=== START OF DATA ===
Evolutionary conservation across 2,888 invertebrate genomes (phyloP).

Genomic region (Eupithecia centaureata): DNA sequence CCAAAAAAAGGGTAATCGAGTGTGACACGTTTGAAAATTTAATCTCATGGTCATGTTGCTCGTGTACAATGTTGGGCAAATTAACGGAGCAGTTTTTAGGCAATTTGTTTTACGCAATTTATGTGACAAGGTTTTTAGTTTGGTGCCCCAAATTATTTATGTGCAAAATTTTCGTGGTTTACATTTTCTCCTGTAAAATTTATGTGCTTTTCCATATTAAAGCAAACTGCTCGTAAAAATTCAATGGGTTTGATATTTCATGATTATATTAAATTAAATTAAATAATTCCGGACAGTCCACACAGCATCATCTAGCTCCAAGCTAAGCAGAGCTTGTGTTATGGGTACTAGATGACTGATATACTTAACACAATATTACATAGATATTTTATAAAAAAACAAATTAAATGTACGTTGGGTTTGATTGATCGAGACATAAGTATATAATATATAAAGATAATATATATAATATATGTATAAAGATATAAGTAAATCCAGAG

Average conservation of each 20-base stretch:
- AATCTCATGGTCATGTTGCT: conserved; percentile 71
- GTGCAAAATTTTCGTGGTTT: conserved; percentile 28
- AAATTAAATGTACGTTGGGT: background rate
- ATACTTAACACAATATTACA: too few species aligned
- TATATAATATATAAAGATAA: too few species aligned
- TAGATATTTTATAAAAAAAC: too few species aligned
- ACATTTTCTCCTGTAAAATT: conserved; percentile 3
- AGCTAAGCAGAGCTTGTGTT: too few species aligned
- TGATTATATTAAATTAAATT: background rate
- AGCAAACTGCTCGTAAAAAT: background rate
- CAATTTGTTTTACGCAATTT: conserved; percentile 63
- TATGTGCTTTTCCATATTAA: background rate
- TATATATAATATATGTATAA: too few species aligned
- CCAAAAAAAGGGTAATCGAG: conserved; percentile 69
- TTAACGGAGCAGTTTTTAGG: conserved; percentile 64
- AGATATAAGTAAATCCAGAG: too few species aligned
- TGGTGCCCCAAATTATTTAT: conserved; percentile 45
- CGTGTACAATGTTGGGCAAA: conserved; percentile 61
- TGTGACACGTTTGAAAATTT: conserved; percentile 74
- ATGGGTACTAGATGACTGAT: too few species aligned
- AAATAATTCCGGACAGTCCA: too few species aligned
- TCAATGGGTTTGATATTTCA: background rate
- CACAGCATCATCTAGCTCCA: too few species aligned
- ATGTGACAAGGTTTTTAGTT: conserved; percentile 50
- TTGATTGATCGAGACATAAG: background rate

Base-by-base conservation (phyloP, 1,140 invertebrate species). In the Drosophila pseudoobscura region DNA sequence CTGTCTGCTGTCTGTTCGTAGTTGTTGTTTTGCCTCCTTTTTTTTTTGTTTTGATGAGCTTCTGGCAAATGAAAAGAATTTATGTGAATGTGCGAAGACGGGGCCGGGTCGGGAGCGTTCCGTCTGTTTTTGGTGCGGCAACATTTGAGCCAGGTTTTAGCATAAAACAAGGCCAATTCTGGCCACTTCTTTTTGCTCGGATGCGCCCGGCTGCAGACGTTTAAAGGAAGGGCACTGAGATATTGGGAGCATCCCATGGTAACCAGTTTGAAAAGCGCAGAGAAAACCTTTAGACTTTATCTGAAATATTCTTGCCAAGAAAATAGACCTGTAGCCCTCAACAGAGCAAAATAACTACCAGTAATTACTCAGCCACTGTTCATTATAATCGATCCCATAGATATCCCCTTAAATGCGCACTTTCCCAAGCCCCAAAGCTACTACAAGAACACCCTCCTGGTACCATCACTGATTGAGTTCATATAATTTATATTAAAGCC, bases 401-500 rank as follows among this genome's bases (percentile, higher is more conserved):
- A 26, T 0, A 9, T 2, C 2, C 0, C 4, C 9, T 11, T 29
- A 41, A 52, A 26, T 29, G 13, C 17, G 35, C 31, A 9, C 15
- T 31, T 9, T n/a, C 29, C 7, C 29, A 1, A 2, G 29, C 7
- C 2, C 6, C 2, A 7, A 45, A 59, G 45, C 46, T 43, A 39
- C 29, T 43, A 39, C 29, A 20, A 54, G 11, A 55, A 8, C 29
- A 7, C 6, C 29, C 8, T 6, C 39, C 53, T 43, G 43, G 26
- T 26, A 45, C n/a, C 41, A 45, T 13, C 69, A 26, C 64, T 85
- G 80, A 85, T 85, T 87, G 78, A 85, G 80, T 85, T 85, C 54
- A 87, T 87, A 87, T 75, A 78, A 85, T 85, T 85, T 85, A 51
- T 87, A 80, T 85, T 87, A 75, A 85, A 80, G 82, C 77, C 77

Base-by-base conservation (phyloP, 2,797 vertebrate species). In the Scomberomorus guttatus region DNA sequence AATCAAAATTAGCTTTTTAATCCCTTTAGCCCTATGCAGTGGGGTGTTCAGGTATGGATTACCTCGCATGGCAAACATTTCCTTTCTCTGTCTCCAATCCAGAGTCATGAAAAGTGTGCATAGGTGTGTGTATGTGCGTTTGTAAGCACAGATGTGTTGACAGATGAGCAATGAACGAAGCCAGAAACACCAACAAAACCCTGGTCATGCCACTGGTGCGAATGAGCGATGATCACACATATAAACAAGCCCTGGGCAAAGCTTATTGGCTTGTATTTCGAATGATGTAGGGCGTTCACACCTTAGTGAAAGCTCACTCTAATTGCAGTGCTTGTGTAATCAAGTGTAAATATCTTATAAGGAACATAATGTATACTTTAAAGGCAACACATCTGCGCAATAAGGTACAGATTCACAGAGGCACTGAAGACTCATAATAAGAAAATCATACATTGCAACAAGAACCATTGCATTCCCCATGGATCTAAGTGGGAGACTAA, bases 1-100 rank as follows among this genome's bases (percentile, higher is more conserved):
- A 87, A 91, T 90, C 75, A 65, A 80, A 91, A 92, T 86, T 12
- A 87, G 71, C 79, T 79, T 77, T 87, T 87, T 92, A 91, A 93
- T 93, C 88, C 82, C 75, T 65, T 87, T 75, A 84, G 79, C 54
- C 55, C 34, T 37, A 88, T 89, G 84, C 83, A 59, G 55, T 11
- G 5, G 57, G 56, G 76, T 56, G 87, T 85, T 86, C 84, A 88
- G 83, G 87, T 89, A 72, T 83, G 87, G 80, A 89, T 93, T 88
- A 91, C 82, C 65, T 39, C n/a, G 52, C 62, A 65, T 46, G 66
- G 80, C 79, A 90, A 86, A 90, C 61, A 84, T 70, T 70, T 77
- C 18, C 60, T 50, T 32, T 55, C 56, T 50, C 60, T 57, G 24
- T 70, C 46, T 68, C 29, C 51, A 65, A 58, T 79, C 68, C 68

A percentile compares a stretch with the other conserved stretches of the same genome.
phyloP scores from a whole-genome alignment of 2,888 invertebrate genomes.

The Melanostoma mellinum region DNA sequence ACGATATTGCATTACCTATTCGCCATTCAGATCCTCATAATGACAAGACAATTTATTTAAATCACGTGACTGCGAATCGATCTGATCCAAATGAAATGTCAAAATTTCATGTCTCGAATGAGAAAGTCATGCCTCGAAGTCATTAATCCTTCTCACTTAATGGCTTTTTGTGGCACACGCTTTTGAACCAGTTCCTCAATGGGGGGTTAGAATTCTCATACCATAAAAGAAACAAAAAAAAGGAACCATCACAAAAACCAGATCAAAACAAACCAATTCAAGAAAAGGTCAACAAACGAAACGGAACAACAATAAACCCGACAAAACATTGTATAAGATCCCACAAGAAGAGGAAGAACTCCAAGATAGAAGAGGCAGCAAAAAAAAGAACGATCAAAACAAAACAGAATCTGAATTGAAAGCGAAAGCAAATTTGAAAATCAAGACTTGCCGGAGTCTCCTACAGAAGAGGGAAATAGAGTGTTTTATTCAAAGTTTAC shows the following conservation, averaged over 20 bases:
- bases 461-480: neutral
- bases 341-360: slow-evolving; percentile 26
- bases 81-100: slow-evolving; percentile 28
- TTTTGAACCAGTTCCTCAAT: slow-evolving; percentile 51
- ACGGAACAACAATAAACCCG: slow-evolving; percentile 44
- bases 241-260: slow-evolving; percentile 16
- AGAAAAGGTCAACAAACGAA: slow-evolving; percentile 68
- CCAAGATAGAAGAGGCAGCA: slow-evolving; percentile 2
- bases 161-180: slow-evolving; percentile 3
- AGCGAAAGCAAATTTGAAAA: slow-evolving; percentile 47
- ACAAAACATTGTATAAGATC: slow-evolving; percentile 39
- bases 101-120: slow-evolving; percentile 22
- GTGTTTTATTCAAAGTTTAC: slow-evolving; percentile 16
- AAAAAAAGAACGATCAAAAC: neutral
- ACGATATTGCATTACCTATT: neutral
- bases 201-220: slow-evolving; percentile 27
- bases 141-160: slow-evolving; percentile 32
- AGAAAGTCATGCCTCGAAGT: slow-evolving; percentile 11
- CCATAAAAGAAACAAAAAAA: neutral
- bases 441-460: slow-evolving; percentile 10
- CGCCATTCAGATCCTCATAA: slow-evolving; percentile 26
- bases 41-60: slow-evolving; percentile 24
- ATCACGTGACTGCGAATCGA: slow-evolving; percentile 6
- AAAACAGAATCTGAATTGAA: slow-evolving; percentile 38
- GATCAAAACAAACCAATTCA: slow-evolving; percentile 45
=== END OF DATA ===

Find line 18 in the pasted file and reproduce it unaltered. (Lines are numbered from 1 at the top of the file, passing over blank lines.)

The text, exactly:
- TTAACGGAGCAGTTTTTAGG: conserved; percentile 64